All-Ireland Hurling Final: 10 DOs and DON'Ts for the ref

On the first Sunday in September, 31 men will take to the pitch in Croke Park to entertain us in the All-Ireland senior hurling final. 

30 of them - the players - will do everything in their power to take home the Liam MacCarthy cup, sometimes straying outside the rules. The one other man, the referee, will do his best to the see that players observe the rules and ensure fair play prevails.

But why do players comfortably observe some rules and then regularly break others?

On September 6th teams from Kilkenny and Galway will turn up to participate in the biggest day of the year in hurling. Everyone, including the players, management, referees, linesmen, umpires and spectators, is looking forward to the day and all its trappings.

Both counties are advised well in advance of the day’s pre-match and half time protocols. Procedure is clearly laid down and the Clár an Lae is to be diligently adhered to by all concerned.

The GAA officials have the order of the day off to a tee, rules and regulations are plain and unambiguous. The teams will turn up at the allotted time, go to their allocated dressing room and prepare for the game.

All-Ireland Hurling Final: 10 DOs and DON'Ts for the ref

Then, precisely at the appointed time of 3.00pm and 3.02pm the respective teams will run on to the pitch, one to the Canal End and the other to the Hill 16 end - the pitch at both ends will be populated with numerous cones and slalom poles. The players will go to the bench provided to have their team photographs taken.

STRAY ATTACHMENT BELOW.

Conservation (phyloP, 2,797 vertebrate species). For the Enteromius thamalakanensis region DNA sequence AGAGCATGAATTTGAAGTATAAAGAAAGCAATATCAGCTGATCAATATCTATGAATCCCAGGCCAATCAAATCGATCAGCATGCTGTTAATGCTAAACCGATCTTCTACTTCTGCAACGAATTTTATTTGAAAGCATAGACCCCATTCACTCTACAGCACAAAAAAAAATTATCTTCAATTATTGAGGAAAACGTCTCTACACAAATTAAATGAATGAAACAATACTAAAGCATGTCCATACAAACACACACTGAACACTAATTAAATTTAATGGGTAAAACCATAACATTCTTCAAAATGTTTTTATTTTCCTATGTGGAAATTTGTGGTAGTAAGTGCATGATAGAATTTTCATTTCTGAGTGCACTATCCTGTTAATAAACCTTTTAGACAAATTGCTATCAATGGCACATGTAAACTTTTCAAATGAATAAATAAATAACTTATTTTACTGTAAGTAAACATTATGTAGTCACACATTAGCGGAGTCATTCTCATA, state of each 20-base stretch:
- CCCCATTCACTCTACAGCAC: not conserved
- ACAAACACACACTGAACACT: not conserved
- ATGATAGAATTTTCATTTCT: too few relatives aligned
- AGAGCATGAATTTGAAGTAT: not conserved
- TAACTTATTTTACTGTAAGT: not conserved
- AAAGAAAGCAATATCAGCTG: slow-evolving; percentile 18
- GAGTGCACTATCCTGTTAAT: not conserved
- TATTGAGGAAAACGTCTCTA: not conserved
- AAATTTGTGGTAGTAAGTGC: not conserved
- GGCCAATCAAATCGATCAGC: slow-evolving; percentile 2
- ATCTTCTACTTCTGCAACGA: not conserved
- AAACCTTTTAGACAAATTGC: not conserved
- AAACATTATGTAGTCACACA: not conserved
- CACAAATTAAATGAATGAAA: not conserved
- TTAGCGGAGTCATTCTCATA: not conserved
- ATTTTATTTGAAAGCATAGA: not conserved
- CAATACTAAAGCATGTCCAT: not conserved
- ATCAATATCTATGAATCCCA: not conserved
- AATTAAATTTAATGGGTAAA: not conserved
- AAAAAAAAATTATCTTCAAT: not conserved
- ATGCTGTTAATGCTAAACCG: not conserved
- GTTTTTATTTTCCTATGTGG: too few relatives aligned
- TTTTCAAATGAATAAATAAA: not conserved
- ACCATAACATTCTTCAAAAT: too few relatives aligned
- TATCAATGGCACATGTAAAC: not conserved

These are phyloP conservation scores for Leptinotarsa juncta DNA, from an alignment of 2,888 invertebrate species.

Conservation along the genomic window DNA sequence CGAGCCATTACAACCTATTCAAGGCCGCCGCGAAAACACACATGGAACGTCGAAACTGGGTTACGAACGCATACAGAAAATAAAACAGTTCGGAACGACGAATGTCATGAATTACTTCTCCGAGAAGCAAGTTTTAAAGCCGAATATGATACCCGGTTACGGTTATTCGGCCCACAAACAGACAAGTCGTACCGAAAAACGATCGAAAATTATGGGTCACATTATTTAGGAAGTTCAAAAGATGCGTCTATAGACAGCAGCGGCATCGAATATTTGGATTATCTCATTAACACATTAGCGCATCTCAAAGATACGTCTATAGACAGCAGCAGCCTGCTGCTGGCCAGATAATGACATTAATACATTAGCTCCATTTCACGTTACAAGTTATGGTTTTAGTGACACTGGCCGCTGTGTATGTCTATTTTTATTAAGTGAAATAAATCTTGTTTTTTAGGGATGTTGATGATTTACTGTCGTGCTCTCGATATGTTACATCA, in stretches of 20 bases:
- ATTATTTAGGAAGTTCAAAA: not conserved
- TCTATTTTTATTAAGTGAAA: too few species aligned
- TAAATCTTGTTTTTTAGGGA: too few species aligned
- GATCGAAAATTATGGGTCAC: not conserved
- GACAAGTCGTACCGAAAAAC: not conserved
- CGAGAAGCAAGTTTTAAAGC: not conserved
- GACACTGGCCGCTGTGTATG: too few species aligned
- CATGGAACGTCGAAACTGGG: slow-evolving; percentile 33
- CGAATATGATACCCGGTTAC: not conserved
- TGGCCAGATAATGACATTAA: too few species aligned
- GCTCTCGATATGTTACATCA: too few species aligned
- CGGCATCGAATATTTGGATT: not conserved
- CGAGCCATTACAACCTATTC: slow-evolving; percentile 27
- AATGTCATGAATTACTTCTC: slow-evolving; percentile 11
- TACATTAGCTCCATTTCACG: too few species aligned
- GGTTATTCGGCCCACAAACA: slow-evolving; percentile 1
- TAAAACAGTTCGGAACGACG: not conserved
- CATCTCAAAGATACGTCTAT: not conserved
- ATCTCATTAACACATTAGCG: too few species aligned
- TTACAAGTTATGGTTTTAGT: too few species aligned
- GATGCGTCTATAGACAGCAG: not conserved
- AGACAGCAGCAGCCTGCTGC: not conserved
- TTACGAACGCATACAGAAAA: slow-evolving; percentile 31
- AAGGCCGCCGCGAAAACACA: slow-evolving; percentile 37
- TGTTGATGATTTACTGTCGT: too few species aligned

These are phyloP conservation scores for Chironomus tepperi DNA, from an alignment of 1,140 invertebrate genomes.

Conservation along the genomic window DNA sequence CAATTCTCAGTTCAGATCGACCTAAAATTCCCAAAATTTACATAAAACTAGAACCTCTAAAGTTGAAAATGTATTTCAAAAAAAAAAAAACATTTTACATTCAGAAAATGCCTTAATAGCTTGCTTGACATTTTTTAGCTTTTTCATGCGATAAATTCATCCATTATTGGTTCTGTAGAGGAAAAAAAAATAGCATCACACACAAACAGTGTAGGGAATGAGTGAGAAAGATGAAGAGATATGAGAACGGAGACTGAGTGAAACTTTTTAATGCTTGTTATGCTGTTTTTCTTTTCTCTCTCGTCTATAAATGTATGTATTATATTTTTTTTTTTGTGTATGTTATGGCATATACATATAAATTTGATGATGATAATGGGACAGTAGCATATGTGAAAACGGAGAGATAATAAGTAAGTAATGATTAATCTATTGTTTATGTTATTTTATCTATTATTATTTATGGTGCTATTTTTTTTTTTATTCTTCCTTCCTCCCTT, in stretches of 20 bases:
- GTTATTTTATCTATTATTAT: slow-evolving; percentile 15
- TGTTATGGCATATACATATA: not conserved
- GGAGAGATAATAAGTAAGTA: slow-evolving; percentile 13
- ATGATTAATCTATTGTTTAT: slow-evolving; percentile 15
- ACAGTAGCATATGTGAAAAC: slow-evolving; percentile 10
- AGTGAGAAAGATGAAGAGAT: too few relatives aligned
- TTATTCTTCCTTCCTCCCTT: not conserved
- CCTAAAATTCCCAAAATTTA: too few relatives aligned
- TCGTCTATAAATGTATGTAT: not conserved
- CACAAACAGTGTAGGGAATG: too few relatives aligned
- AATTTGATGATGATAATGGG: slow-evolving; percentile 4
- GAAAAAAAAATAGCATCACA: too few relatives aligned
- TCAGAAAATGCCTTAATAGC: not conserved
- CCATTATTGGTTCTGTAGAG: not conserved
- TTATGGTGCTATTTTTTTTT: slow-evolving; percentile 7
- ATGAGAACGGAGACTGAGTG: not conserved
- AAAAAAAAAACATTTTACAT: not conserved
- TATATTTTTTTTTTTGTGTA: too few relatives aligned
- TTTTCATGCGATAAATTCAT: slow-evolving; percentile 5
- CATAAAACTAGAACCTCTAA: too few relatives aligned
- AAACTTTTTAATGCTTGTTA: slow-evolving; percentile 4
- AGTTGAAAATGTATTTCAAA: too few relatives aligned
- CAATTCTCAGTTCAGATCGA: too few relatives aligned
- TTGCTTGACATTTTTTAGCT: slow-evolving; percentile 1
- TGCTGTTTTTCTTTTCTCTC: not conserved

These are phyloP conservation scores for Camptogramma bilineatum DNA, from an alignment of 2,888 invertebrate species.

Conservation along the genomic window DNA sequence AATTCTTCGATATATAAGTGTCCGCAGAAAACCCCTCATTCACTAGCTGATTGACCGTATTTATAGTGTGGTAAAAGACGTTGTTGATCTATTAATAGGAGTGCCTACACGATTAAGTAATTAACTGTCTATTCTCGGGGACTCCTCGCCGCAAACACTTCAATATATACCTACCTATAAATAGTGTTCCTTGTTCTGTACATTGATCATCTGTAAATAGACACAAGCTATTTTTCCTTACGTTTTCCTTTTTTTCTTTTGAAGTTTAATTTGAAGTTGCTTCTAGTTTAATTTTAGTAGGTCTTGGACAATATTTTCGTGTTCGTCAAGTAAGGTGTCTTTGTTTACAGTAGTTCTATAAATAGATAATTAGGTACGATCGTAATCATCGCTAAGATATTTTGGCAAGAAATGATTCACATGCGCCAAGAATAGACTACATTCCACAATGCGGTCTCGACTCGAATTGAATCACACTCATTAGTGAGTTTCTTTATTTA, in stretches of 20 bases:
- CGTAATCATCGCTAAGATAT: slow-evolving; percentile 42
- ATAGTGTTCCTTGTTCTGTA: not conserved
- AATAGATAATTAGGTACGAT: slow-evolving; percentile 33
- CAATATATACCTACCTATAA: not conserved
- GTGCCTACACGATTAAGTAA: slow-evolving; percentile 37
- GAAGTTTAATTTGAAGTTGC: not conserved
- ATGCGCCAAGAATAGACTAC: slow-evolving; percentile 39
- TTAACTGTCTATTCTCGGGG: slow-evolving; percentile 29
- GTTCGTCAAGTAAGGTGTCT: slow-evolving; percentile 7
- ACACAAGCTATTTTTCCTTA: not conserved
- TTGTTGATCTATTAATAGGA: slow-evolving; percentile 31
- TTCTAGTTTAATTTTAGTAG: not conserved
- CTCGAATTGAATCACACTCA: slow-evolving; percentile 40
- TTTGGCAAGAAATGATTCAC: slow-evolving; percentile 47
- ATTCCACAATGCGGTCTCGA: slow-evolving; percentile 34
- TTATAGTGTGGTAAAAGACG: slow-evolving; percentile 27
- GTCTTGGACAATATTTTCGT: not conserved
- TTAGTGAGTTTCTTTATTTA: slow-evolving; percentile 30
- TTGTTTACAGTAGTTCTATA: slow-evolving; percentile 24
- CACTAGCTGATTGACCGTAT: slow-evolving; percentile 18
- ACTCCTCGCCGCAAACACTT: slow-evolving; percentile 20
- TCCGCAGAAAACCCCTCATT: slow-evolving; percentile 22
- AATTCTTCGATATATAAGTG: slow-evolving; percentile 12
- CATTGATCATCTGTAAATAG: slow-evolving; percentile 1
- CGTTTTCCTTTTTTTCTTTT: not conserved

They will then carry out their warm-up exercises, practice their shooting and get last minute instructions from management. At 3.05pm the referee and his officials will come on to the pitch and at 3.10pm the referee will call the captains together to toss a coin and have more photographs taken. The captains will shake hands with each other and with the match officials.

At 3.18pm the players will line up in front of the Hogan Stand to be introduced to Uachtarán Michael D Higgins and Uachtarán CLG Aogán O’Fearghail, they will then go along the line for the Respect handshake with their opposition and match officials. All going well so far, nobody is disobeying or challenging the procedure.